Formal charges haven't yet been filed against Mitchell or Barzee. Federal and Salt Lake County investigators and prosecutors were to meet Thursday morning, Morgan said, to begin sifting through "a great deal of information" before deciding what charges should be filed and in what jurisdiction, federal or state.
Morgan said he expected no decisions for several days.
Investigators believe Elizabeth was taken out of Utah, Morgan said. Prosecutors have 72 hours from the time the couple was booked to charge them. They can ask a judge for more time if the case is complicated, he said.
Police in the Salt Lake City suburb of Sandy arrested Mitchell and Barzee after getting calls a minute apart from two couples who saw a man and two females wearing bedraggled veils and carrying bedrolls and bags. Elizabeth, Barzee and Mitchell were all wearing wigs when they were stopped, authorities said.
Ed Smart said Thursday that he had not asked his daughter for details about her nine months away from home.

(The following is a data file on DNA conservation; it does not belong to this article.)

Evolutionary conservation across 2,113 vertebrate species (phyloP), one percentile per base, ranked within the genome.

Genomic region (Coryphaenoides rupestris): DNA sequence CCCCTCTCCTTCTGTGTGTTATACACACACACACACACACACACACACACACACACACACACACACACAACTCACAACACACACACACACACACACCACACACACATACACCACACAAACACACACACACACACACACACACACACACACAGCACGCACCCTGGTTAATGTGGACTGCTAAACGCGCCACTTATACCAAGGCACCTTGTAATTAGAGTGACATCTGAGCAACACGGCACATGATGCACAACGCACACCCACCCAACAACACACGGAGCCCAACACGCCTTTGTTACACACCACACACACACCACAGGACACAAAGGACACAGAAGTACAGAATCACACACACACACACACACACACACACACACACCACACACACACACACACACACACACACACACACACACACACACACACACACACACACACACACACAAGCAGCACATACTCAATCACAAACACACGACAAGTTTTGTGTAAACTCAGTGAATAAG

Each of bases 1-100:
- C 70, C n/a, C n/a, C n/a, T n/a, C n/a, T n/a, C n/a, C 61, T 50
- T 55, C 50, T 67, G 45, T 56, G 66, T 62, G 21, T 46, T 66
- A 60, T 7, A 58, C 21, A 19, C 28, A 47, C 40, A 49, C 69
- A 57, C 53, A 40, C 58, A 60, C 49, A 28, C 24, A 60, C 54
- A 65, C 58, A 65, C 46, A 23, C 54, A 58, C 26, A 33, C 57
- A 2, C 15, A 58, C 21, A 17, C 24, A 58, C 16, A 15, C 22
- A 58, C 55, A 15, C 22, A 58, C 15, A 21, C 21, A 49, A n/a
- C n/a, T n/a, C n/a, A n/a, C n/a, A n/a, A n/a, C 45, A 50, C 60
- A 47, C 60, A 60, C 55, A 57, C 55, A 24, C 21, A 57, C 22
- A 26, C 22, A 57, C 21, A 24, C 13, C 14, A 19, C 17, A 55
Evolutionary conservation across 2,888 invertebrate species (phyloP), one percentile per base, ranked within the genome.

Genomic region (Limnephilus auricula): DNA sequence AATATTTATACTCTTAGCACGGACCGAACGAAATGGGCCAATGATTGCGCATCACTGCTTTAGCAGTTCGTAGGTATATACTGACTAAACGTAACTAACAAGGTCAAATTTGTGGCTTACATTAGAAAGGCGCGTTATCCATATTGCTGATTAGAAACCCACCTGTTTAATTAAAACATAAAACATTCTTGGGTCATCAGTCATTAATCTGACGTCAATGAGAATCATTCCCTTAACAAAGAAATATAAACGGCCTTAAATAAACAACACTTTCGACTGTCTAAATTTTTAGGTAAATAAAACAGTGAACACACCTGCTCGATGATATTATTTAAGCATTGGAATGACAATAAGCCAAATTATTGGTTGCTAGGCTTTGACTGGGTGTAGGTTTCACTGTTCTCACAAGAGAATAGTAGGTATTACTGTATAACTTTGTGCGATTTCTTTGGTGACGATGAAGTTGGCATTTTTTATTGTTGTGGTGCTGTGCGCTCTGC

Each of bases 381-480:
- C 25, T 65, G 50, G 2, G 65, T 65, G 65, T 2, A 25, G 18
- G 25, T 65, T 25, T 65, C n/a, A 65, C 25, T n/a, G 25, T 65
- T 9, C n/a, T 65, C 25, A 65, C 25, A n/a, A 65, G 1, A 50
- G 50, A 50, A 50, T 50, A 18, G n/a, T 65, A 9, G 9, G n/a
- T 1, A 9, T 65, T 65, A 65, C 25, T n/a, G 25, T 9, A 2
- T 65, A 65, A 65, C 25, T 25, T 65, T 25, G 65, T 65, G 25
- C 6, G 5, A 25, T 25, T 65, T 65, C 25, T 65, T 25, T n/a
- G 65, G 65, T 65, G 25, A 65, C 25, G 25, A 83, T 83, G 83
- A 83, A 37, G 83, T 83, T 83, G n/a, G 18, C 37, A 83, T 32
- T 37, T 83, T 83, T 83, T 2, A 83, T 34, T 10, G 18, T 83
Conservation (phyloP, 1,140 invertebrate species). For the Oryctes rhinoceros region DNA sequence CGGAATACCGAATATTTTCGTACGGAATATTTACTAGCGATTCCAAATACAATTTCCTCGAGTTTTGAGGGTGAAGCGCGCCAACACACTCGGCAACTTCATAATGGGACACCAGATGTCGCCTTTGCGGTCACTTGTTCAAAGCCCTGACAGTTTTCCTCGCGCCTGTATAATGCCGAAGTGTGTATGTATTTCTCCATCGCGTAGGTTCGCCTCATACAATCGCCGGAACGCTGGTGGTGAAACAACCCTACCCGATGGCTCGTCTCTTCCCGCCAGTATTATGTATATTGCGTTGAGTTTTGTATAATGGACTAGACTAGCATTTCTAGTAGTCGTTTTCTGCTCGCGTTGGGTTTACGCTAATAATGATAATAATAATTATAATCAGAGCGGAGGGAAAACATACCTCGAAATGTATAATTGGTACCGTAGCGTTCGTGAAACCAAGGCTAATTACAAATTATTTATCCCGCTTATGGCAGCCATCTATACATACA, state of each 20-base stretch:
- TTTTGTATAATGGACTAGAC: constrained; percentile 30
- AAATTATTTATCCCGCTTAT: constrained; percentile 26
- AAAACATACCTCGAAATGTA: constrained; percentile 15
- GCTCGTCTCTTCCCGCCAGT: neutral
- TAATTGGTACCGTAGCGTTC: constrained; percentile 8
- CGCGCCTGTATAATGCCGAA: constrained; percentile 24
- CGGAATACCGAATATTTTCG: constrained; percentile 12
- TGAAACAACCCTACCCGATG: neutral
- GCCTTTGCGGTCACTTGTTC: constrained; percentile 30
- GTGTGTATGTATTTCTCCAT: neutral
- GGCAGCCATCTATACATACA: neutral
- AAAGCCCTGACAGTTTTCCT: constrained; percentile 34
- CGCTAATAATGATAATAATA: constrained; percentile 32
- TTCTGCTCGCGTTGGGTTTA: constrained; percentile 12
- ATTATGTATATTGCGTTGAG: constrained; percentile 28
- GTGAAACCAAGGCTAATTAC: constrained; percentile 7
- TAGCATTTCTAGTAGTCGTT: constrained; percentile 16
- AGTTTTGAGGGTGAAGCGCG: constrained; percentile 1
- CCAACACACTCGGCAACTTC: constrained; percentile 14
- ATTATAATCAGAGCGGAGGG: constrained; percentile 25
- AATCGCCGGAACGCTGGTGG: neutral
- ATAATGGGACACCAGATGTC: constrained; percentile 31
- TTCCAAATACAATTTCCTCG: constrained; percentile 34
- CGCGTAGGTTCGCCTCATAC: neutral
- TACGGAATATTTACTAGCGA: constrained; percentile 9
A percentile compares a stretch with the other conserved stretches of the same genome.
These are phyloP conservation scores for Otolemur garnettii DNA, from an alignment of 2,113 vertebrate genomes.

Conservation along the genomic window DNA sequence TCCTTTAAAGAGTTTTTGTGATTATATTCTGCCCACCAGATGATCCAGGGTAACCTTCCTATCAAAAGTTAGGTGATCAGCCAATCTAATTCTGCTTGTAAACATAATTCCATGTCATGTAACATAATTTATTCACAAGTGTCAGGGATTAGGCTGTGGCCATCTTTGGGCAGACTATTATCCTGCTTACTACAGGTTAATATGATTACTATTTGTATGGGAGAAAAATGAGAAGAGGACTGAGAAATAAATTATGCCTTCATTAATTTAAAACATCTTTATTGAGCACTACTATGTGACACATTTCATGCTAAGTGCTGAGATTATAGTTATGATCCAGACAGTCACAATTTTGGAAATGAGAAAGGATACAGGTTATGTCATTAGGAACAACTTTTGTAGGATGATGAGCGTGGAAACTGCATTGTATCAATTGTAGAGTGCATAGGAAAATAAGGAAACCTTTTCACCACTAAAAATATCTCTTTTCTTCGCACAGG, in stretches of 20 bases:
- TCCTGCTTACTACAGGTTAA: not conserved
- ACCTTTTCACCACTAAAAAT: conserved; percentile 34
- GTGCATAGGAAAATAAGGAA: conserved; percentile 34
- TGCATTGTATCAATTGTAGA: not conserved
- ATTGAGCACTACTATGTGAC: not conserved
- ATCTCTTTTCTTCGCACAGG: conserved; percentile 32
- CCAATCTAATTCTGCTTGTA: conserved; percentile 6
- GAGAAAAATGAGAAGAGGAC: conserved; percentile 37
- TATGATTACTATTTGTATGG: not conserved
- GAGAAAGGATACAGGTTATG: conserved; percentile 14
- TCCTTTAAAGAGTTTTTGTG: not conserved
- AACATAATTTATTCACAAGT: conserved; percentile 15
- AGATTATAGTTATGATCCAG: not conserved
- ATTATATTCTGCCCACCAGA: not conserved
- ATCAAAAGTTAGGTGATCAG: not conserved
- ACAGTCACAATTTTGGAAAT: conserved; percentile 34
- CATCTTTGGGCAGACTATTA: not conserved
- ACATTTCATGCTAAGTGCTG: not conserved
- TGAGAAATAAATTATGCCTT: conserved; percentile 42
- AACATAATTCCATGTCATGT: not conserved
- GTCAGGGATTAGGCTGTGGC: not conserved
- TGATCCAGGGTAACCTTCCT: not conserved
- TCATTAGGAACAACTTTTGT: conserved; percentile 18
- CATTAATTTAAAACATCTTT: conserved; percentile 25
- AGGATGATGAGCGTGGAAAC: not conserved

"Physically she's OK," he told CBS's "The Early Show". "I know that she's been through brainwashing. For her to have gone through the past nine months has just been horrible, absolutely horrible."
Smart family spokesman Chris Thomas said Elizabeth hadn't been able to get away. "She said there was no way, she had two people with her at all times."
Mitchell, a self-styled prophet for the homeless, and Barzee were taken to the Sandy police station and later booked into the Salt Lake County Jail. Mitchell, who had worked briefly at the Smarts' home, was also being held on an outstanding warrant for retail theft.
Barzee's stepdaughter, Louree Gayler, was 12 when her mother married Mitchell. She said they prayed for hours and expected her to do the same, and that she felt uncomfortable and went to live with her father after three years.